Chimneys look so simple – a vertical conduit that funnels smoke and heat from your fireplace to the outdoors – but they require precision to function properly. Chimneys must be carefully designed, skillfully installed and regularly maintained to do what seems like an easy task. Most quietly work well. But oh, woe is the homeowner who has coughed through a chimney gone rogue.
“Problem chimneys pour smoke into the house instead of sending it up the stack,” says Andrew Golkin, President, Paul Davis of Suburban Virginia. “This can be a continuing issue – the room gets a little smoky every time a fire burns– or a single occurrence, when a large burst of smoke clouds the room and endangers occupants. Both situations require professional cleaning to remove smoke odour and residue – and a chimney professional to solve the chimney’s issues.”
Chimneys operate by leveraging a natural principle: hot air rises. As hot gasses from the fire rush up the chimney, a pressure differential is created that pulls air from the room into the fireplace, feeding the fire. As this new air heats, it departs up the stack, too, pulling in more air to further fuel the cycle. The hotter the fire, the greater the pressure differential, the faster the air rises and the better the chimney functions. Sounds simple, right? Unfortunately, this cycle can be interrupted by many factors.
Poor design. Poorly designed chimneys may be improperly insulated, allowing gasses to cool before they exit the stack. A chimney may have too many twists and turns, which blunt the pressure differential that should “pull” the smoke up and out. Perhaps their channels aren’t properly sealed inside, allowing outside air to mingle before the hot gasses exit. A chimney could also be improperly placed in relation to the roof or nearby buildings, blocking free airflow. Too narrow, too short, wrong location – the ways chimney design falls short are legion. Improperly designed chimneys rarely function well.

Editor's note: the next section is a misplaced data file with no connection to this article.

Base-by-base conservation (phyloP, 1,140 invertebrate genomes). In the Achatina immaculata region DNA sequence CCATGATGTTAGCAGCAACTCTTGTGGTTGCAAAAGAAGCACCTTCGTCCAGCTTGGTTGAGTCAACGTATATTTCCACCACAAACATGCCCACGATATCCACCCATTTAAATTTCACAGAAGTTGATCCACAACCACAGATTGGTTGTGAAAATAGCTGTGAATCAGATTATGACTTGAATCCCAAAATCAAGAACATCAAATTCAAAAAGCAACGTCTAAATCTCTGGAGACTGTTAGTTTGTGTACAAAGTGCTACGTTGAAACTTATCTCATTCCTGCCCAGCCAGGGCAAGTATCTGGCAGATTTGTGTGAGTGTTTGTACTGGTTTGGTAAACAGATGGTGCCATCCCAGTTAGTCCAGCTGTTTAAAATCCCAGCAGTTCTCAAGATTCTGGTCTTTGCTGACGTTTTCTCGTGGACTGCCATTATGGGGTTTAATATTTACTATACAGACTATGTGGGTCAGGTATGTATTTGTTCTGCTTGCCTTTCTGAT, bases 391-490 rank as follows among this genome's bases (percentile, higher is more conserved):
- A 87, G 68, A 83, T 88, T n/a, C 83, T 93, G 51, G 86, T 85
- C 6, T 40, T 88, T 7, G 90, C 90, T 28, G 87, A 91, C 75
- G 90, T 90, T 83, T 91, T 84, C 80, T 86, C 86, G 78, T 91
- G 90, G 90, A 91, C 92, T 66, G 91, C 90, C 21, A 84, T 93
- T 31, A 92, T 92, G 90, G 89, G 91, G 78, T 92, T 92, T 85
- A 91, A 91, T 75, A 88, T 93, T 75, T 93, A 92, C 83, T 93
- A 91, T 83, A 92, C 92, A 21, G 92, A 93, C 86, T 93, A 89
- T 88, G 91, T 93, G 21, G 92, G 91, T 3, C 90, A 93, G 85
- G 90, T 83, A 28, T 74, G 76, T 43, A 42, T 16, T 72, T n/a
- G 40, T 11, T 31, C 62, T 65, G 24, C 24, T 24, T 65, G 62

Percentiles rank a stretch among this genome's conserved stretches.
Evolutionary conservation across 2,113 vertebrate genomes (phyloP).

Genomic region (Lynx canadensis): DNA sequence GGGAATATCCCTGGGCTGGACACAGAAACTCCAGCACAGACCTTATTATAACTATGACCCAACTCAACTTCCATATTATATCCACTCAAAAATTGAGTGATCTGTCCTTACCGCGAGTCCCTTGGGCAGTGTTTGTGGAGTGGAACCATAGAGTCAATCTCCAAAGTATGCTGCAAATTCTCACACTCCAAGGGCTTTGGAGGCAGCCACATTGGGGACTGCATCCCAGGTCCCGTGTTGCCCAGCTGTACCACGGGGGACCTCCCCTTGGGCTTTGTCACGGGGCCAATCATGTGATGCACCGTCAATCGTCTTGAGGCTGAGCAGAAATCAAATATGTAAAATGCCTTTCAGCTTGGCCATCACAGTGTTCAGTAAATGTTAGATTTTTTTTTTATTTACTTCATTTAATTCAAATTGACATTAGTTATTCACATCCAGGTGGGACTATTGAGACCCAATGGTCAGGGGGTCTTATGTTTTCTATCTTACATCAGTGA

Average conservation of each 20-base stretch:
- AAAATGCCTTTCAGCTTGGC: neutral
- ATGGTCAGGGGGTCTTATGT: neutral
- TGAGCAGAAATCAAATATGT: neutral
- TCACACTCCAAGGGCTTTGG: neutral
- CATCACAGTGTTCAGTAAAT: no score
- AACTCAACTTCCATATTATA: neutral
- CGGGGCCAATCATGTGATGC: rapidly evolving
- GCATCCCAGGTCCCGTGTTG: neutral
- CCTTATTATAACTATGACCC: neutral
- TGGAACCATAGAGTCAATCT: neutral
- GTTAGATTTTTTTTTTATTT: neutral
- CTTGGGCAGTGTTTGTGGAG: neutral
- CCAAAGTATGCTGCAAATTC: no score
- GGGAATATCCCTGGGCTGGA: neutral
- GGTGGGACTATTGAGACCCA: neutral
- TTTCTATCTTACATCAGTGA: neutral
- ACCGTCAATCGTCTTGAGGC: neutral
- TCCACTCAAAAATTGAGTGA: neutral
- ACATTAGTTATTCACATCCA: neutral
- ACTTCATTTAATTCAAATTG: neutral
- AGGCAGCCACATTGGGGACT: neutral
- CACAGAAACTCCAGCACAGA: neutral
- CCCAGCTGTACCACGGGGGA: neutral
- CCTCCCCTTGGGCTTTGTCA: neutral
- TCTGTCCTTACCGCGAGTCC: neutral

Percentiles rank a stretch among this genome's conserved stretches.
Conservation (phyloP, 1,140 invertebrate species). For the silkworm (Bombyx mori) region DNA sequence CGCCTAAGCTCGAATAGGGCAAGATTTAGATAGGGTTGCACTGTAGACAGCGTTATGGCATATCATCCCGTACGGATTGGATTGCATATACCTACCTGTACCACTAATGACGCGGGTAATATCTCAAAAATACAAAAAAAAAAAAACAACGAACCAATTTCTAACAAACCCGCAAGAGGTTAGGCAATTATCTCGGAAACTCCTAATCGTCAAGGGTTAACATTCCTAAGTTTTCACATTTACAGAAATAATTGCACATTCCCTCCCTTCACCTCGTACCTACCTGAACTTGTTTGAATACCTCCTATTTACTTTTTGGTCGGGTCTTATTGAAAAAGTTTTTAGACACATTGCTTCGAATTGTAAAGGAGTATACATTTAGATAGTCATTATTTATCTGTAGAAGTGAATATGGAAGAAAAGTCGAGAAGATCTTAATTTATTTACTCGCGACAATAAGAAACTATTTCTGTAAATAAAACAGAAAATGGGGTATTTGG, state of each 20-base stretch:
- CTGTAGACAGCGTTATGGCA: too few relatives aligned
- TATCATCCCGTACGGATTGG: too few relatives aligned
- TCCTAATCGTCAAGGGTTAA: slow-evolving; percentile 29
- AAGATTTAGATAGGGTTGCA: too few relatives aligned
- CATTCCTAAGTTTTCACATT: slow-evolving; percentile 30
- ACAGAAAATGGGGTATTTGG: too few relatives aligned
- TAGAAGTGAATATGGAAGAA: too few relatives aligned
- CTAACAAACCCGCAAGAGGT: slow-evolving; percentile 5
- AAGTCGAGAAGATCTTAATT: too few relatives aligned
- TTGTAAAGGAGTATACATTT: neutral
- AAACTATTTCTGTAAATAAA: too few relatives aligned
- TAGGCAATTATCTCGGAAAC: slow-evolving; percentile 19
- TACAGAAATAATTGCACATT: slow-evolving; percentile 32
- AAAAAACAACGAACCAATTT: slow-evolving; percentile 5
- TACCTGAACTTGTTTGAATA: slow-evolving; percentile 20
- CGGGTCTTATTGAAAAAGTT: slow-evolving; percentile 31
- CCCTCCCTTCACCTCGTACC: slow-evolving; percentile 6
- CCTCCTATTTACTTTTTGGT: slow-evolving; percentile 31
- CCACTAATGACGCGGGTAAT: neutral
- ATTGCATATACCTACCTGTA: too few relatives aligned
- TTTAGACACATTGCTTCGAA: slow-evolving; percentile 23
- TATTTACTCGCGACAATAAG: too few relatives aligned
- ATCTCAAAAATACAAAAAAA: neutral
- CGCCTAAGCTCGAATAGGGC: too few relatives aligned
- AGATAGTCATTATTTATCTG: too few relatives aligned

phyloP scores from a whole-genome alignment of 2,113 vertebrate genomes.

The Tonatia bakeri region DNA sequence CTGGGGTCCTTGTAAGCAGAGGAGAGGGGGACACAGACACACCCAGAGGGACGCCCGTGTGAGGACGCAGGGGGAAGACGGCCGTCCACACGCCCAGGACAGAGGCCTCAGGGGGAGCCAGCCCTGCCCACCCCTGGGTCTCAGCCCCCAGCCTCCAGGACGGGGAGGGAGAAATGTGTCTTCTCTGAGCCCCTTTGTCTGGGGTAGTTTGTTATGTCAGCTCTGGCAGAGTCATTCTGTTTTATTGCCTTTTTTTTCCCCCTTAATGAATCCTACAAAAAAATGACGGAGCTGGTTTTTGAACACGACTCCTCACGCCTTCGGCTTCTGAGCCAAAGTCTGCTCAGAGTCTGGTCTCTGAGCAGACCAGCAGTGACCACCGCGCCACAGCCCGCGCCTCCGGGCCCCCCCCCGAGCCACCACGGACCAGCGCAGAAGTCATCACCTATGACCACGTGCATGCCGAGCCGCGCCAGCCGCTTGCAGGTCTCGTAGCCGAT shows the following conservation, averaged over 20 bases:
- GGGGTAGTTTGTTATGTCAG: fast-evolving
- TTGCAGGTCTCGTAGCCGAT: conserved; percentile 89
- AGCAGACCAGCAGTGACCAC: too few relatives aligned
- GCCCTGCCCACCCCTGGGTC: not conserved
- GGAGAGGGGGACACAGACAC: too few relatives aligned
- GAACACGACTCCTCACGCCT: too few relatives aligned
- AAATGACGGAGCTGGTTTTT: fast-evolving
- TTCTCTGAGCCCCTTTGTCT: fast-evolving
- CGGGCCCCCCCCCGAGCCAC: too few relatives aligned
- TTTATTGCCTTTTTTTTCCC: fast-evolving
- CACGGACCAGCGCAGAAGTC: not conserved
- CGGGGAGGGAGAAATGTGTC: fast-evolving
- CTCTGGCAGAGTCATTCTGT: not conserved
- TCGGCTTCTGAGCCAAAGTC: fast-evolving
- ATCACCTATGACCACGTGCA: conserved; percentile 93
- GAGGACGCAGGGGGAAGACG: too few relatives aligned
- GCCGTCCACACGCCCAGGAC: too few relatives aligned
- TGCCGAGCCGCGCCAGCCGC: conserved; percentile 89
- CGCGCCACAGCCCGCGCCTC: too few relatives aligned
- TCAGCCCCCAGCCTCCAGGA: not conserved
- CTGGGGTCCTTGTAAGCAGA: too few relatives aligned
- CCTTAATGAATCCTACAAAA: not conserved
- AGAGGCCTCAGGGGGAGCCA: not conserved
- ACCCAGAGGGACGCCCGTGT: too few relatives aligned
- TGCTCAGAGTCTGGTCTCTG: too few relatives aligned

Downdrafts. Downdrafts happen when air blows down the chimney. They can be caused by chimneys that aren’t high enough – their conduit is not long enough to develop a robust pressure differential. More often, downdrafts occur periodically on very windy days. Professional chimney companies can install special devices that prevent downdrafts.
Improper airflow. Chimneys need a free flow of inside air to replace what is going up the stack. Our increasingly tight, energy-efficient homes sometimes choke off that air flow. The chimney can’t develop the pull – also called a “draught” – and smoke drifts into the room instead. This issue can be resolved by installing room air vents.
Obstructions. Birds and rodents love the cozy confines of a chimney flue during warmer months when fireplaces are idle. If a fireplace suddenly smokes when you light the first fire of the season or after a long period of disuse, suspect a blockage.
Lack of maintenance. Chimneys, like all parts of a home, require regular maintenance. They must be periodically cleaned to avoid the buildup of creosote, a fire byproduct that can block proper airflow or even ignite. Chimneys must exclude rainwater, which lowers the temperature in the stack and again, impedes proper draught. If your fireplace tends to smoke when it rains or snows, you may have a water seepage problem.
“It’s important to quickly address a malfunctioning fireplace because soot and smoke degrade materials and belongings fairly quickly,” Golkin concludes, adding that smoke causes health problems, too. “Smoke rarely affects just a single room – and the odour lingers. We’ve cleaned many a home for customers who got tired of the smell months after a single smoke event from their fireplace.”